标题：Progress and challenges of disaster health management in China: a scoping review
作者：Zhong, Shuang; Clark, Michele; Hou, Xiang-Yu; Zang, Yuli; FitzGerald, Gerard
作者机构：[Zhong, Shuang; Clark, Michele; Hou, Xiang-Yu; FitzGerald, Gerard] Queensland Univ Technol, Sch Publ Hlth & Social Work, Inst Hlth & Biomed Innovat, C 更多
通讯作者地址：[Zhong, S]Queensland Univ Technol, Sch Publ Hlth & Social Work, Brisbane, Qld 4059, Australia.
来源：GLOBAL HEALTH ACTION
关键词：China; disaster management; disaster response; health system; health; policy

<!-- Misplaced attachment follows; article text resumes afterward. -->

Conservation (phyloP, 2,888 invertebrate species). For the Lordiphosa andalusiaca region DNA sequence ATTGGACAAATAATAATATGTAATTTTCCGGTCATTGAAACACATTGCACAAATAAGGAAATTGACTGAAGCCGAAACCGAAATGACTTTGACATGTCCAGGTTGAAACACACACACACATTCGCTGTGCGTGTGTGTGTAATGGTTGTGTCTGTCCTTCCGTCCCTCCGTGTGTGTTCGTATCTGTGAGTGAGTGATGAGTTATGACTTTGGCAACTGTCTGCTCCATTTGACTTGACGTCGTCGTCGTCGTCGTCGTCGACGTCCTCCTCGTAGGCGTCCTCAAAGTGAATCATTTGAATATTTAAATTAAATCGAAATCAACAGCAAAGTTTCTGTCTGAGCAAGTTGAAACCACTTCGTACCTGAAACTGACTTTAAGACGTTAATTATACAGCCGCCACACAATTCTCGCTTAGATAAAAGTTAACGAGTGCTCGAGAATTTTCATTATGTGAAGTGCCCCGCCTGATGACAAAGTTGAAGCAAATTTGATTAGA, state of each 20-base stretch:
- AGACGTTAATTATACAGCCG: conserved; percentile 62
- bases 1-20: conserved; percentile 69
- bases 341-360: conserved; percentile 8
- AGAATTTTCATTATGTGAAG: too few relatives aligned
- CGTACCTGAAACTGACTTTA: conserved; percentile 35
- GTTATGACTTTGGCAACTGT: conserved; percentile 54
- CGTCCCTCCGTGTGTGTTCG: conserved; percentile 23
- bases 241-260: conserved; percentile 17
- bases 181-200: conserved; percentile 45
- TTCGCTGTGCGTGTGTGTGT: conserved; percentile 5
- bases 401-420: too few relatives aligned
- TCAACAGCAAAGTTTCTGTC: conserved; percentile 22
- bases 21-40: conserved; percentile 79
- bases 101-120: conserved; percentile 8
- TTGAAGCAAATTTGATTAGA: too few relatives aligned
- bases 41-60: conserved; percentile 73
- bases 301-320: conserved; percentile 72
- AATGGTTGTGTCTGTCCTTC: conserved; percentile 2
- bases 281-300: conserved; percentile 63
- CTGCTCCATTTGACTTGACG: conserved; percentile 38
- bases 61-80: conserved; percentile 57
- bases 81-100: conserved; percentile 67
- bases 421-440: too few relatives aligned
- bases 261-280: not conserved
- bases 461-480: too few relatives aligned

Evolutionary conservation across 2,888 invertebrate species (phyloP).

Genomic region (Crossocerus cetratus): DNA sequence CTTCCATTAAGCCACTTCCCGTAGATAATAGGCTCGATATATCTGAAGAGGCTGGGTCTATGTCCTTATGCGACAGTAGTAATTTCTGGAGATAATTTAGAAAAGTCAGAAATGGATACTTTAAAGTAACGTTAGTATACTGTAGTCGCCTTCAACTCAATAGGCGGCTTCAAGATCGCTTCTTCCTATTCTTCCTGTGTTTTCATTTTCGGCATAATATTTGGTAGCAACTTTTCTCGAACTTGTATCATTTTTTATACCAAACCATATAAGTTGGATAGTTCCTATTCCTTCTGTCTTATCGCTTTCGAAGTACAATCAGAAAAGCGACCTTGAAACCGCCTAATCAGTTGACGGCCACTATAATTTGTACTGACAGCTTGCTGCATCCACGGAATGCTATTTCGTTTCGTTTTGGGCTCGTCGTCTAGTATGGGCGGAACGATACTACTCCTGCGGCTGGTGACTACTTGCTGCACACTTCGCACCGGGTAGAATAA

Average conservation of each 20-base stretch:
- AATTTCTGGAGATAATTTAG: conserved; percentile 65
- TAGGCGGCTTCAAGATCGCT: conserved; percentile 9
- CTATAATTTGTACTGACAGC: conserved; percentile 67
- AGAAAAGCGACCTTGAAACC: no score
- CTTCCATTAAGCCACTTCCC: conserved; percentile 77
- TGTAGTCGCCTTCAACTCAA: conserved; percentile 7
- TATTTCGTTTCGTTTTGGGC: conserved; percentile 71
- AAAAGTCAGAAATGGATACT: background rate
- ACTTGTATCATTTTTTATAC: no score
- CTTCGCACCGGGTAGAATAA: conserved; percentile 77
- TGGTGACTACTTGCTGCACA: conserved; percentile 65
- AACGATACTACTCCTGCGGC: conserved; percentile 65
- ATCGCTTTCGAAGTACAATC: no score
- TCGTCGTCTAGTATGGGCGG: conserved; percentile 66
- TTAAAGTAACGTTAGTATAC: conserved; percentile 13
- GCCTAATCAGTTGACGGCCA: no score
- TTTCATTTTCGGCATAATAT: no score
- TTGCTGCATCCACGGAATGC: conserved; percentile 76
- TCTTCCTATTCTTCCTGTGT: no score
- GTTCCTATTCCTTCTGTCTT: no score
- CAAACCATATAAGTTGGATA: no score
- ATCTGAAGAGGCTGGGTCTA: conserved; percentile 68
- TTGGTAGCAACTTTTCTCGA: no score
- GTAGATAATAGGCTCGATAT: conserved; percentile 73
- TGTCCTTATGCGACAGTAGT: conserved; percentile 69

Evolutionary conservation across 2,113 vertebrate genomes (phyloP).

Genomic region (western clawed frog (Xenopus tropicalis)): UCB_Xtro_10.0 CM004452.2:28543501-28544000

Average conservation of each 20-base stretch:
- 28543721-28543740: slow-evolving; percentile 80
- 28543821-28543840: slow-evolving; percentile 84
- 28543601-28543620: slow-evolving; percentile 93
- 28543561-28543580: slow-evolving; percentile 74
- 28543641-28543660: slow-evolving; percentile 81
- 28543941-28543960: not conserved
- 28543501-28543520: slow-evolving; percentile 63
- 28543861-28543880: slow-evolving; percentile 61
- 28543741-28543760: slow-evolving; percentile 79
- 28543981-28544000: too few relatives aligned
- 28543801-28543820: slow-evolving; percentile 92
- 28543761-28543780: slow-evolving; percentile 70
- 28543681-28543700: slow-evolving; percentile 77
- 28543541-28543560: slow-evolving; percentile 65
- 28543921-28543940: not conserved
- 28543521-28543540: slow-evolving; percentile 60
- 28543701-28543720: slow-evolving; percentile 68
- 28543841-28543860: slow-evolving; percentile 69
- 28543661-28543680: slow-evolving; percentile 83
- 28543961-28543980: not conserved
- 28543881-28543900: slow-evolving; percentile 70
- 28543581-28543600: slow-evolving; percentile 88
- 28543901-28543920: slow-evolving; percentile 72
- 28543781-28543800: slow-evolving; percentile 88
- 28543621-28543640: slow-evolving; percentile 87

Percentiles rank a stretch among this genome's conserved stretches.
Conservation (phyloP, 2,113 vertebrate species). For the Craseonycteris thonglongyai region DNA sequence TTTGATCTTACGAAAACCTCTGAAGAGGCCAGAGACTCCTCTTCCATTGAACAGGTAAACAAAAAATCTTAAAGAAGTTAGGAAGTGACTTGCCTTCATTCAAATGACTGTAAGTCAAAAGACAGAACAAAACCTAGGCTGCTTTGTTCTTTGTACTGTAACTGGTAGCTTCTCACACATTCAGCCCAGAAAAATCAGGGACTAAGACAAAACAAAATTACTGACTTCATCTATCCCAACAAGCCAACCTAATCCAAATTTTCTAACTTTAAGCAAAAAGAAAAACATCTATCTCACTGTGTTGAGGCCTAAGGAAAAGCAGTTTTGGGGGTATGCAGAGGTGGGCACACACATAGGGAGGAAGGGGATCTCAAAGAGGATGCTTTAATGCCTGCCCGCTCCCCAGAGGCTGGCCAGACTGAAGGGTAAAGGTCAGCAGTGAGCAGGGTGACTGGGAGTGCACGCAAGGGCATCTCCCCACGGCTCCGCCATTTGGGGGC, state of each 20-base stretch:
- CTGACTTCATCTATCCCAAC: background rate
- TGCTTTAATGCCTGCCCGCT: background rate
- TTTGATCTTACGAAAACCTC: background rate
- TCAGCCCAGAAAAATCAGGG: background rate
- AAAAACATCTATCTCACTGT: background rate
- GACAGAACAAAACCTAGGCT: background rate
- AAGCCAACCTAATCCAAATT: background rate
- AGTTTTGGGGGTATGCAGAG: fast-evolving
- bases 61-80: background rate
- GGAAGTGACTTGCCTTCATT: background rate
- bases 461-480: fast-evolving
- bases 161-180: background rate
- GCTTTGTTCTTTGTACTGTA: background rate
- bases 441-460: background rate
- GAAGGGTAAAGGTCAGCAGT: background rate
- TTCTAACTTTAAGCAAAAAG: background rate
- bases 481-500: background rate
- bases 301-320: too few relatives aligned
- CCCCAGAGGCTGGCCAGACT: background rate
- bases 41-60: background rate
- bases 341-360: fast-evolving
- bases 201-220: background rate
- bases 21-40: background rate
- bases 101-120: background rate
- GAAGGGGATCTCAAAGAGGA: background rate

摘要：Background: Despite the importance of an effective health system response to various disasters, relevant research is still in its infancy, especially in middle- and low-income countries.; Objective: This paper provides an overview of the status of disaster health management in China, with its aim to promote the effectiveness of the health response for reducing disaster-related mortality and morbidity.; Design: A scoping review method was used to address the recent progress of and challenges to disaster health management in China. Major health electronic databases were searched to identify English and Chinese literature that were relevant to the research aims.; Results: The review found that since 2003 considerable progress has been achieved in the health disaster response system in China. However, there remain challenges that hinder effective health disaster responses, including low standards of disaster-resistant infrastructure safety, the lack of specific disaster plans, poor emergency coordination between hospitals, lack of portable diagnostic equipment and underdeveloped triage skills, surge capacity, and psychological interventions. Additional challenges include the fragmentation of the emergency health service system, a lack of specific legislation for emergencies, disparities in the distribution of funding, and inadequate cost-effective considerations for disaster rescue.; Conclusions: One solution identified to address these challenges appears to be through corresponding policy strategies at multiple levels (e. g. community, hospital, and healthcare system level).